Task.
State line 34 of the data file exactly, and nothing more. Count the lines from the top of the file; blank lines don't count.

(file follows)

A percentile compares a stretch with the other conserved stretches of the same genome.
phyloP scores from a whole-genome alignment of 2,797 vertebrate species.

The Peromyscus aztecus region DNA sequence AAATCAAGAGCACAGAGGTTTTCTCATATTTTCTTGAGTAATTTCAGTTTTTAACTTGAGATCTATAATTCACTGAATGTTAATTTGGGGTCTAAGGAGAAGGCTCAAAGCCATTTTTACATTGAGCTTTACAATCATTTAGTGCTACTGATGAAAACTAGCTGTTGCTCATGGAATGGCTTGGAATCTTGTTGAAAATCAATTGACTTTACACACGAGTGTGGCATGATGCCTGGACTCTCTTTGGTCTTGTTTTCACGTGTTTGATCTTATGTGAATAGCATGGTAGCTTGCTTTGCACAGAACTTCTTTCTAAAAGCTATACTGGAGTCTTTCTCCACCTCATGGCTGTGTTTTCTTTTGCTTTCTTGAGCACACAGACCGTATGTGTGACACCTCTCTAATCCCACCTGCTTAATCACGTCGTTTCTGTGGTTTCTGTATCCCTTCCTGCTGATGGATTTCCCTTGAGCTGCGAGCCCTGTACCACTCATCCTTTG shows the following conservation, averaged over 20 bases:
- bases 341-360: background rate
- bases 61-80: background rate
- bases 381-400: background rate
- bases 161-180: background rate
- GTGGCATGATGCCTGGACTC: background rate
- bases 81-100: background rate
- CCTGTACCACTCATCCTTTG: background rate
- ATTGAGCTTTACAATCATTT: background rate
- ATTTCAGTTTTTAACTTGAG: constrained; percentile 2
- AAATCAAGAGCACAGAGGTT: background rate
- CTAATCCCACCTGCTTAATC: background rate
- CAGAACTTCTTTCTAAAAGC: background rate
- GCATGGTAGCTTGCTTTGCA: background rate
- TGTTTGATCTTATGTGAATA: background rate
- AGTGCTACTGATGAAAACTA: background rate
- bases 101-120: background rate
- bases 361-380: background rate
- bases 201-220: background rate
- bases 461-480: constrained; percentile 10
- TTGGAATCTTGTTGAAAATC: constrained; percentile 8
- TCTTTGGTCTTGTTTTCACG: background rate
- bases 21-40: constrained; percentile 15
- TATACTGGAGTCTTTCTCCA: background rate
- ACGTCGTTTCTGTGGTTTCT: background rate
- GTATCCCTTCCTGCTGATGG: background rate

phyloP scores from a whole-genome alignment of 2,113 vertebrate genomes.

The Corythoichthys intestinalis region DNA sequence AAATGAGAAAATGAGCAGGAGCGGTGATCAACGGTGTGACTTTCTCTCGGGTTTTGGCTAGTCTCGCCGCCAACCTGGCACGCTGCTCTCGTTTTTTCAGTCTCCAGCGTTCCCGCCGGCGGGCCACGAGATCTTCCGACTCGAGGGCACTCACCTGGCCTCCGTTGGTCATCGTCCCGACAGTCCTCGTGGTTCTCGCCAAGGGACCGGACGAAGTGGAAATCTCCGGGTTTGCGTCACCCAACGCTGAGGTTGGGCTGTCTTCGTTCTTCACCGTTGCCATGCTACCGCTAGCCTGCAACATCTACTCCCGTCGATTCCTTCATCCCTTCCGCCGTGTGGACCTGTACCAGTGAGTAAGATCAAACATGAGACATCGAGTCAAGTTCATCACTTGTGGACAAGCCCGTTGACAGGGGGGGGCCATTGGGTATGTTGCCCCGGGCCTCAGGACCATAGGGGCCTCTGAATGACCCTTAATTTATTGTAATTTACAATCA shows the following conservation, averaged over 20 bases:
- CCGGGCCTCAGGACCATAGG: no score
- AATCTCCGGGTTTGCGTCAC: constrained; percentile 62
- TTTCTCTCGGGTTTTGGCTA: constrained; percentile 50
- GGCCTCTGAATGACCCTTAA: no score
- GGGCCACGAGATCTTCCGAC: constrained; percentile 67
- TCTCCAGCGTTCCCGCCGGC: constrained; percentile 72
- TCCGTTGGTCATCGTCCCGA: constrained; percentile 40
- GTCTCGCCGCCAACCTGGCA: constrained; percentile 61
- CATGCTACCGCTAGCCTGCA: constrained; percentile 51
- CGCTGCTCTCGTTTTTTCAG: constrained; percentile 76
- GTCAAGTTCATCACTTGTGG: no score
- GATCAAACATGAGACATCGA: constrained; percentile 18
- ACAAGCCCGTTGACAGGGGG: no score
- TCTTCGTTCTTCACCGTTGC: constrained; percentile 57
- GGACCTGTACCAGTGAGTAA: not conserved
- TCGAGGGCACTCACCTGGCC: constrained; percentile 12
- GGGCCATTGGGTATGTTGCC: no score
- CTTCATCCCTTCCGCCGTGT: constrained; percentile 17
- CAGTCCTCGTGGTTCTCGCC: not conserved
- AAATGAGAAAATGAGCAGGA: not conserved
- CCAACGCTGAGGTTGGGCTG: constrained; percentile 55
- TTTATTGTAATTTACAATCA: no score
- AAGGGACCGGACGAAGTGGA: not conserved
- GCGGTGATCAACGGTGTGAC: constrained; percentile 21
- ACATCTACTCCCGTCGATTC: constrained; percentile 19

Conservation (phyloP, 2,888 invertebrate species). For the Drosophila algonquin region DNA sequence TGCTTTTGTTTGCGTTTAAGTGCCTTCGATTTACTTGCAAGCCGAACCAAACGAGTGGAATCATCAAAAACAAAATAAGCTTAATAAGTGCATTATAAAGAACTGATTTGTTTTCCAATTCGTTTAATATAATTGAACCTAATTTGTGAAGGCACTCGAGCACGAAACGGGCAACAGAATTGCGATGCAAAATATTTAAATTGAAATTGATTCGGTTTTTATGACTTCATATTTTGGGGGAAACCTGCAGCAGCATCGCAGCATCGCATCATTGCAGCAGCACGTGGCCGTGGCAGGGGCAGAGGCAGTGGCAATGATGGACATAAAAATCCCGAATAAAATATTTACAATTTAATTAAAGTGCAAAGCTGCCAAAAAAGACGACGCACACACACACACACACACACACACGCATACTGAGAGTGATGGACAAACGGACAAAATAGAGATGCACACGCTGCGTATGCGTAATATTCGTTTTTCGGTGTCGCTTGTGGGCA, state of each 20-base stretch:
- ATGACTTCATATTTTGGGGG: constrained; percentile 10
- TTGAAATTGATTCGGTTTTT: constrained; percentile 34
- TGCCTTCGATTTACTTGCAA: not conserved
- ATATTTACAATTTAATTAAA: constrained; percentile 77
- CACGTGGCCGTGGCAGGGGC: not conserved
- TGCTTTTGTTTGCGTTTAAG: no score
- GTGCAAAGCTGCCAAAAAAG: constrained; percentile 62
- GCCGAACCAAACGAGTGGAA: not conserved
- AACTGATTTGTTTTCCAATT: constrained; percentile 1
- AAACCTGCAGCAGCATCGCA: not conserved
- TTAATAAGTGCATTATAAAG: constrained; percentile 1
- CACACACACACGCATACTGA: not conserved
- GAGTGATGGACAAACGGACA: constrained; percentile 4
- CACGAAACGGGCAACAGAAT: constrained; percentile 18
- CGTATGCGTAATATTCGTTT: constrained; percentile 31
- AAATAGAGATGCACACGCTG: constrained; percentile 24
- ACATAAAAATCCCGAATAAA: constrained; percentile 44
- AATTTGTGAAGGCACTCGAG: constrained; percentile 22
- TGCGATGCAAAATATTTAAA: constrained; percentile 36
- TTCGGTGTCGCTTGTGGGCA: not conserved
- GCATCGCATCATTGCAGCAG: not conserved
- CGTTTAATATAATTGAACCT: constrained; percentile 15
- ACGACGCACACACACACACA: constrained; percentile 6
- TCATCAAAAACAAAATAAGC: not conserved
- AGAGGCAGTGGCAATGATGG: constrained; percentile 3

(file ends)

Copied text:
- GGCCTCTGAATGACCCTTAA: no score